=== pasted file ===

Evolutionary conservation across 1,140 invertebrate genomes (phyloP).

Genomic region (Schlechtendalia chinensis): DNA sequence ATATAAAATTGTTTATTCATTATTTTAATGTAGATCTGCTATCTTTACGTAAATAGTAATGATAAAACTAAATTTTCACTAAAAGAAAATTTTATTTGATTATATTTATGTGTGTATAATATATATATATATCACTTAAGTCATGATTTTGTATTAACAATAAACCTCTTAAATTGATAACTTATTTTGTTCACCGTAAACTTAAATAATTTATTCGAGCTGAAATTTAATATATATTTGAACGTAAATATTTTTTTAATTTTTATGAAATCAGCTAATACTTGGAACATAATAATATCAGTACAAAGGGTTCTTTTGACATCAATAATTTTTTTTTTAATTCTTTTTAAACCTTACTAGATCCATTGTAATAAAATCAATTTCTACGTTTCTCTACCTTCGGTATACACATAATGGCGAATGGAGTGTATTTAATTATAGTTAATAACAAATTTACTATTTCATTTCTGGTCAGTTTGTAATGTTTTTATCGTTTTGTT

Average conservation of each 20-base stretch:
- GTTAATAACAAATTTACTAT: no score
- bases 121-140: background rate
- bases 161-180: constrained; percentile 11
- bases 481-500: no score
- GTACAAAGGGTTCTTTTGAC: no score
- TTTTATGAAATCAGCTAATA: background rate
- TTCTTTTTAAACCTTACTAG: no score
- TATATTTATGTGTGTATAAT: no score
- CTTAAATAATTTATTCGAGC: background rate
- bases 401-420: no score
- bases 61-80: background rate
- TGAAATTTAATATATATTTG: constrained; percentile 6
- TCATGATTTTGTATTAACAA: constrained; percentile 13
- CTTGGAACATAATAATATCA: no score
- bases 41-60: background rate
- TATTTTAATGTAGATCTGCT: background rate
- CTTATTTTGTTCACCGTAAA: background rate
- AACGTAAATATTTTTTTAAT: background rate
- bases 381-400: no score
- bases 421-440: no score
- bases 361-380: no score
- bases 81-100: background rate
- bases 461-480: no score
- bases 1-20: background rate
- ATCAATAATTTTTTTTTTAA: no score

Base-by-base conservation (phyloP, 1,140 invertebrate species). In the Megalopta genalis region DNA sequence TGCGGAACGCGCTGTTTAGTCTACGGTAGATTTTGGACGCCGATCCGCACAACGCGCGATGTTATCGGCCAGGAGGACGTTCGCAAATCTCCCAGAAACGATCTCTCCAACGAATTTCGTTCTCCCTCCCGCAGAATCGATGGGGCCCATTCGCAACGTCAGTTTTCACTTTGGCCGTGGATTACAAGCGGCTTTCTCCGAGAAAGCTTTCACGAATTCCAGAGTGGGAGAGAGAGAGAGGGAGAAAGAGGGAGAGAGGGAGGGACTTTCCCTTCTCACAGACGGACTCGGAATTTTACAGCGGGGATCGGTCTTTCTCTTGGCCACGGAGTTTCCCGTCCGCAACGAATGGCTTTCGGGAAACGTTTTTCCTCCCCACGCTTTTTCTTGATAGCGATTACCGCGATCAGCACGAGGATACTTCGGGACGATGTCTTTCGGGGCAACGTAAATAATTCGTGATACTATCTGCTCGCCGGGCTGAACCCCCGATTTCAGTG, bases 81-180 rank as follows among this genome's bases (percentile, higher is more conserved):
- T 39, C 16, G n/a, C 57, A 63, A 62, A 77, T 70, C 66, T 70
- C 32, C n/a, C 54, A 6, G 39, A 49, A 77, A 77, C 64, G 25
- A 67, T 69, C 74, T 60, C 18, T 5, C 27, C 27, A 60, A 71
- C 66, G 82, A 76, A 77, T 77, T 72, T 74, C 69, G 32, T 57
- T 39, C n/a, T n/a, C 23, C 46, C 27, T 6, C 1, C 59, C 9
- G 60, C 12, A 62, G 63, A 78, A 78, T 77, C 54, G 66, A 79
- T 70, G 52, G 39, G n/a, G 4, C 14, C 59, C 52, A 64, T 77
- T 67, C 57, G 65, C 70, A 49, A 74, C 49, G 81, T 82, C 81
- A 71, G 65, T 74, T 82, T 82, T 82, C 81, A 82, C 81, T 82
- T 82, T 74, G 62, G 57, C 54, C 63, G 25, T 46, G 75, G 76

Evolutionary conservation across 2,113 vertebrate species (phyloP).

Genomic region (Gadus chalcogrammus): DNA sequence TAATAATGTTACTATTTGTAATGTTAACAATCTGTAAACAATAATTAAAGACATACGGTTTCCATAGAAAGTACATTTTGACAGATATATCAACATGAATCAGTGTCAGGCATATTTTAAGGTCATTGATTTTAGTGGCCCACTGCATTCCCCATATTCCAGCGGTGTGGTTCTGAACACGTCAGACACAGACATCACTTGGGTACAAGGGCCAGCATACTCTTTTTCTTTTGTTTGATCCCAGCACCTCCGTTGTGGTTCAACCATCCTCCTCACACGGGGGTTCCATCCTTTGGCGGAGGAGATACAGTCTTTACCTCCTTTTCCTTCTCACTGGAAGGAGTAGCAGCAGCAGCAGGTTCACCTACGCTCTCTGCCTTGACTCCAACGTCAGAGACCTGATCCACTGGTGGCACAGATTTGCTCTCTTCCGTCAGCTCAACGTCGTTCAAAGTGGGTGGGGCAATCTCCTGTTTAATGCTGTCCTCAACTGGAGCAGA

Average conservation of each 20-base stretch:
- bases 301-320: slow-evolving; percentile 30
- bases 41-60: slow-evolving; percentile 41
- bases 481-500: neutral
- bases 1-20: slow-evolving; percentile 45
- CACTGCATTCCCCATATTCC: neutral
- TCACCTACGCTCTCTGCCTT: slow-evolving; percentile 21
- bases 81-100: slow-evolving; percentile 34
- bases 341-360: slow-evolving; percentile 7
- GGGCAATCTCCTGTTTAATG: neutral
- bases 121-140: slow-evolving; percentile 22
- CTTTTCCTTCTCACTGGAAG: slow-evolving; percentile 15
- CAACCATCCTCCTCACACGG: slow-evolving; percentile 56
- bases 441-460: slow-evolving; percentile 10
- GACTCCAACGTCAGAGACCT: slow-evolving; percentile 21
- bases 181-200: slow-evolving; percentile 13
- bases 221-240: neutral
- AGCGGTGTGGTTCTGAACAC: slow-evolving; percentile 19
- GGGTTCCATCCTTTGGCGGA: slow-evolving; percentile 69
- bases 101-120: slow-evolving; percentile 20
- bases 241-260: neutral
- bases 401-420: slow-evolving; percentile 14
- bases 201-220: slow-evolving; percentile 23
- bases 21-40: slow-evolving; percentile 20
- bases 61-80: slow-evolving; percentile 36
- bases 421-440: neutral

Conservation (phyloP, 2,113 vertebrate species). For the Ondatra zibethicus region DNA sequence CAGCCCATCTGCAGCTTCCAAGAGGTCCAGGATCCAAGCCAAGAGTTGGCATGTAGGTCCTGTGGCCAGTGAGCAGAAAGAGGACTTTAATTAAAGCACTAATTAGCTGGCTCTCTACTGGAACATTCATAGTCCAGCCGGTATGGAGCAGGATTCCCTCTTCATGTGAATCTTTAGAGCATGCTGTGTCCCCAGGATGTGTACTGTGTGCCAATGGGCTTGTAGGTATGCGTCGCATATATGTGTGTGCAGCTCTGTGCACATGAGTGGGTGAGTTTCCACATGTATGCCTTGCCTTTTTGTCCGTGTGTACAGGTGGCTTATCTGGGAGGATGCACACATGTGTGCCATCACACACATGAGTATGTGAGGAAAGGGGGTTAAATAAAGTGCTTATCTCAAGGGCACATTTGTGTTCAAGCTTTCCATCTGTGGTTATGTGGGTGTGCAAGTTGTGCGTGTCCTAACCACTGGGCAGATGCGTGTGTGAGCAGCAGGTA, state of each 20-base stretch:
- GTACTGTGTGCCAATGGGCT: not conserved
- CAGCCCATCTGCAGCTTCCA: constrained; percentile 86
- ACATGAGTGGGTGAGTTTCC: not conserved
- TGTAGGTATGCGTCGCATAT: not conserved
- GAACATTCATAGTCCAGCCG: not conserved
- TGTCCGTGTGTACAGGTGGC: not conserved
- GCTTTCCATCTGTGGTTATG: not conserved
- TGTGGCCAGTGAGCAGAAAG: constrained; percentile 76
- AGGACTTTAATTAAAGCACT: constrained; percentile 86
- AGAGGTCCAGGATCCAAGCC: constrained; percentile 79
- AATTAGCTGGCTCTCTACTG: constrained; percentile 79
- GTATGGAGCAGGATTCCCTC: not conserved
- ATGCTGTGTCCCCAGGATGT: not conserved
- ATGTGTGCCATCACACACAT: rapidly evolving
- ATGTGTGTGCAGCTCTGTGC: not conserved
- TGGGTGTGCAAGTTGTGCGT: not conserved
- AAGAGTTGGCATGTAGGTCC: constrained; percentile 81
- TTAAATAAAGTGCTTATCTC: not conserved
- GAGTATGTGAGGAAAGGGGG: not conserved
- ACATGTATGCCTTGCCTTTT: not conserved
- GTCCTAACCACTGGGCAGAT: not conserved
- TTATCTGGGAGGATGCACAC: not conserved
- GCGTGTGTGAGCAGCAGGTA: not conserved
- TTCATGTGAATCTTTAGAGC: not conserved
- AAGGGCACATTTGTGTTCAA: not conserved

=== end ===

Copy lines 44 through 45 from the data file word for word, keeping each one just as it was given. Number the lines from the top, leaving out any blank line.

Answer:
- bases 41-60: slow-evolving; percentile 41
- bases 481-500: neutral